[caption id=“attachment_12486” align=“aligncenter” width=“750”]Seif_Silver_Star Marine Sgt. Andrew Seif and his wife, Dawn, at the 2013 USO Gala in Washington, D.C. USO photos by Mike Theiler[/caption]

A former USO Marine of the Year is about to receive another huge honor.

On Tuesday, the Marine Corps announced Sgt. Andrew C. Seif, the USO’s 2013 Marine of the Year, will receive the Silver Star, the nation’s third highest medal for valor.

[caption id=“attachment_12485” align=“alignleft” width=“170”]Seif_Silver_Star2 The Seifs outside the U.S. Capitol in 2013.[/caption]

Seif, who was described by his commanding officer as a Marine with “tenacity, vigor and common sense that he applies to every task or endeavor he undertakes,” was attempting to detain a high-value target on July 24, 2012, when his teammate — 26-year-old Sgt. Justin Hansen — was shot several times as they approached a compound. Electing not to wait for reinforcements, Seif entered the compound alone and eliminated the threat. After clearing the compound, Seif returned to treat his teammate’s wounds while exposing himself to constant enemy fire. Despite Seif’s efforts, however, his teammate died of his wounds later that day.

The USO recognized Seif as the Marine of the Year at the 2013 USO Gala in Washington, D.C., where he modestly accepted the award before once again leaving his family behind to return to the fight. (He was even highlighted before the gala in a piece we did on the P&G Beauty and Grooming Lounge and also had a unique USO moment, where he and his wife, Dawn, celebrated their anniversary with Justin Timberlake at the Las Vegas premiere of the film “Runner, Runner.”)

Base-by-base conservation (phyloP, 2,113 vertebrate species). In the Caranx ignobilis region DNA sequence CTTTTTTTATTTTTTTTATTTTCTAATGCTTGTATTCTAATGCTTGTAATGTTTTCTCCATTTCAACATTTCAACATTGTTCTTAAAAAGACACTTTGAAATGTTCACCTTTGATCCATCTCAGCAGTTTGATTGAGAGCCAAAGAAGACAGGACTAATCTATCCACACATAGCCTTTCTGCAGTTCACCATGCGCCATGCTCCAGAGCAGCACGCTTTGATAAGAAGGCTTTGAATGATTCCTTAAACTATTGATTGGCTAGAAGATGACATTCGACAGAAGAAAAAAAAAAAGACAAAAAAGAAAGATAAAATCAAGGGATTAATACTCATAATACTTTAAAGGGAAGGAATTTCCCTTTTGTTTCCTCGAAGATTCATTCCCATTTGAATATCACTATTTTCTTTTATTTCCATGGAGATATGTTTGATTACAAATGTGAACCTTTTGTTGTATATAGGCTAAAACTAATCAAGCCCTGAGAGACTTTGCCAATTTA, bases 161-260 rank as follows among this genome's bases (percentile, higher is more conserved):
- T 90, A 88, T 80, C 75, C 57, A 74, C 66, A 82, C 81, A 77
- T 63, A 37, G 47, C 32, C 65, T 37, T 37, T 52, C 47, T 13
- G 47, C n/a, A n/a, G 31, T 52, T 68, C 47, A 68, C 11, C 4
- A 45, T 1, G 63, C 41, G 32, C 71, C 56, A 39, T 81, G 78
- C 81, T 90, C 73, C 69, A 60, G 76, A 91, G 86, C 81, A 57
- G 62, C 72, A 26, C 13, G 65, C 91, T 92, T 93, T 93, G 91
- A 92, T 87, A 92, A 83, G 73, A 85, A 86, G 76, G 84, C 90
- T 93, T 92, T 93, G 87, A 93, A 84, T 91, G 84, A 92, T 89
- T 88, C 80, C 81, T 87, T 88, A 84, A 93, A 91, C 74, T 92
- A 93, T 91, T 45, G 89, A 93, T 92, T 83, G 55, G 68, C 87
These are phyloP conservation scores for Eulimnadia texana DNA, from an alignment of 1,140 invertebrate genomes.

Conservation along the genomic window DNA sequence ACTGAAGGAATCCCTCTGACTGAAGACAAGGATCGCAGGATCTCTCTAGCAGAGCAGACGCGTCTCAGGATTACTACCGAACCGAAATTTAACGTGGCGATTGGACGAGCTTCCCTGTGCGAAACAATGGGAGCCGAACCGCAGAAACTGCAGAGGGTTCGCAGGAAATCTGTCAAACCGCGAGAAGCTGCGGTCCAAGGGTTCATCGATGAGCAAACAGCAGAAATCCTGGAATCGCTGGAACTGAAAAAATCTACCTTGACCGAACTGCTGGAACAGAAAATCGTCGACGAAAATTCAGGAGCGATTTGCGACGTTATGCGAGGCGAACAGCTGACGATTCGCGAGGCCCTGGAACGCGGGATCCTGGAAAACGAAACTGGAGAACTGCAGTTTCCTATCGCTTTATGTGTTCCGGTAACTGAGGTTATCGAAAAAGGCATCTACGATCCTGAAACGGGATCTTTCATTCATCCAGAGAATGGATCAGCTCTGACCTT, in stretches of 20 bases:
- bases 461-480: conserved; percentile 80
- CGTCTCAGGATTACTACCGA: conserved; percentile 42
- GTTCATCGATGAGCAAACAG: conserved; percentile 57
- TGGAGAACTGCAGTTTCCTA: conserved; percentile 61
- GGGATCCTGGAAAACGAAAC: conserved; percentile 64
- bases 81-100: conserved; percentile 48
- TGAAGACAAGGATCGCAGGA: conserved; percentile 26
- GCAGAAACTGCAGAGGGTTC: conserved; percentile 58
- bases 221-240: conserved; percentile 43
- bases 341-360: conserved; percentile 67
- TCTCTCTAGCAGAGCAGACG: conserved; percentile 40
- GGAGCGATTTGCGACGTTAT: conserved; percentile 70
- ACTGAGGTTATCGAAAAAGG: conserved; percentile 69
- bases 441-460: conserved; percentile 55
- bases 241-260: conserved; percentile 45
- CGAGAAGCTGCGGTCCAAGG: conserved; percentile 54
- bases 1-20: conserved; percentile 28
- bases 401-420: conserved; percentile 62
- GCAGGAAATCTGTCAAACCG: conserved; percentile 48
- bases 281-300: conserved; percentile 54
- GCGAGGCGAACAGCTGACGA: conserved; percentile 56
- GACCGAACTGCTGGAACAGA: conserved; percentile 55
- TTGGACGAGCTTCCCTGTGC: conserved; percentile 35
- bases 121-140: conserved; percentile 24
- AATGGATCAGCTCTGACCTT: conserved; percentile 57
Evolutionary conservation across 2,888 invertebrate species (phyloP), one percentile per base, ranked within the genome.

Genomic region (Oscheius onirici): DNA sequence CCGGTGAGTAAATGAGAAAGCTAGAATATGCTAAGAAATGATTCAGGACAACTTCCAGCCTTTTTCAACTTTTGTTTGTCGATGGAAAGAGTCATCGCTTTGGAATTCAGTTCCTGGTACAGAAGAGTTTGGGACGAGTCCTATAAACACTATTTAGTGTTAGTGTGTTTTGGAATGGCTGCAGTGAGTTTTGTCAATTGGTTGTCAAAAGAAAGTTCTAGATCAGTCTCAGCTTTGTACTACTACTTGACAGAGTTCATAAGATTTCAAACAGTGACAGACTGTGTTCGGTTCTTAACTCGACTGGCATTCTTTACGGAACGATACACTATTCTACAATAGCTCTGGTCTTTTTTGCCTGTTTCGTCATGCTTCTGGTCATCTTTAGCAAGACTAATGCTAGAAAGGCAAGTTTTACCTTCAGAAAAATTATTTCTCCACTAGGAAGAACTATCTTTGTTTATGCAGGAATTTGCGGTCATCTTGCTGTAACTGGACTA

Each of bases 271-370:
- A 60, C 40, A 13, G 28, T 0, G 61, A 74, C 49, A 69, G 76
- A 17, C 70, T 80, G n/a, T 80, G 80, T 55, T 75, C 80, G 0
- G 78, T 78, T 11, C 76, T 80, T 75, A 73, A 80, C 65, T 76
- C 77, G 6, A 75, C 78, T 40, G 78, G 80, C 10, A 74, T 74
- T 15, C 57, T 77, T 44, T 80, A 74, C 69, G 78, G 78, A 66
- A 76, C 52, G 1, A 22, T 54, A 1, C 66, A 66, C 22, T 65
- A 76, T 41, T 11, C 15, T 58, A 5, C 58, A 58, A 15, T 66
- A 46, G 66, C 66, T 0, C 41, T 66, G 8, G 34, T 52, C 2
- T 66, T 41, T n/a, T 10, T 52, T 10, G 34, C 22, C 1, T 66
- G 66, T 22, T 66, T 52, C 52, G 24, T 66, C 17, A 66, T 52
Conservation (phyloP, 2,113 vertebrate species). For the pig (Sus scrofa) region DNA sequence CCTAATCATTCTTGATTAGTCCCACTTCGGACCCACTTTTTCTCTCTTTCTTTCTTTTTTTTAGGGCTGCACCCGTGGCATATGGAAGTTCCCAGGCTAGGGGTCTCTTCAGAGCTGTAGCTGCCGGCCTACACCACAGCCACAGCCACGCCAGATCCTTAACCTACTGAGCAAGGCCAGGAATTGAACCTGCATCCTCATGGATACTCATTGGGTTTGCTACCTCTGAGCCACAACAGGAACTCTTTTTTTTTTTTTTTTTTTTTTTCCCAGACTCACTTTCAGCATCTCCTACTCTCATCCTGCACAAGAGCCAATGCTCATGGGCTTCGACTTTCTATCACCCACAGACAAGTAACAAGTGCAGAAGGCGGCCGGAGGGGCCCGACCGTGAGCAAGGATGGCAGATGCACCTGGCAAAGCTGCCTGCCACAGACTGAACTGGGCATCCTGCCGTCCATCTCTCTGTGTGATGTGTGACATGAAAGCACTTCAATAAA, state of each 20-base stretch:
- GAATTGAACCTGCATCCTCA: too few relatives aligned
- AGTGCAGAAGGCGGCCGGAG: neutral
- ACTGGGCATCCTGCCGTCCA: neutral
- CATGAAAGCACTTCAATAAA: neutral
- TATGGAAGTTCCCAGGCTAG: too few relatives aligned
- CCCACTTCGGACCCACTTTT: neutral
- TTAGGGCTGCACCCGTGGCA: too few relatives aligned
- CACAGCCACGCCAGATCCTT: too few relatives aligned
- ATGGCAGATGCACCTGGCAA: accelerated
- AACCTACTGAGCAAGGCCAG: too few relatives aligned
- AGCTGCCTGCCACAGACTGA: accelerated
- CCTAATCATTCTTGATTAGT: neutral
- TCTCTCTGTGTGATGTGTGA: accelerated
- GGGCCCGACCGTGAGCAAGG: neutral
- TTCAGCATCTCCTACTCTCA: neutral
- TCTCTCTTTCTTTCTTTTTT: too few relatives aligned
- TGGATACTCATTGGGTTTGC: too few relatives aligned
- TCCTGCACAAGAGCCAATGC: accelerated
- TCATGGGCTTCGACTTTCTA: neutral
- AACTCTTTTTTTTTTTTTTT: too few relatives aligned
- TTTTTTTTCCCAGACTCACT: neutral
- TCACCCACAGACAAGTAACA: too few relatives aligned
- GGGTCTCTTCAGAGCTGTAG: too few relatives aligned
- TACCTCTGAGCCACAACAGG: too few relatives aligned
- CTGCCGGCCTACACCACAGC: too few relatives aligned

“It’s a sincere, great honor,” he said at the time. “I’m really happy to represent the Marine Corps as well as my unit, to bring light to what we do.”


Like many Marines, Seif was first introduced to the USO on his way to boot camp at the San Diego International Airport, where Marine recruits are organized and cared for by USO volunteers while they await a bus full of drill instructors from the Marine Corps Recruit Depot.

“The USO has been there since a half step before I was even in the military,” Seif said, “and they’ve been there ever since. “I’ve slept in USOs. A lot of Marines will attest — especially when you are first coming in, moving around a bunch of new schools — the USO is always there. A place you can change over, grab a sandwich and kind of hang out between flights. It’s our home away from home.”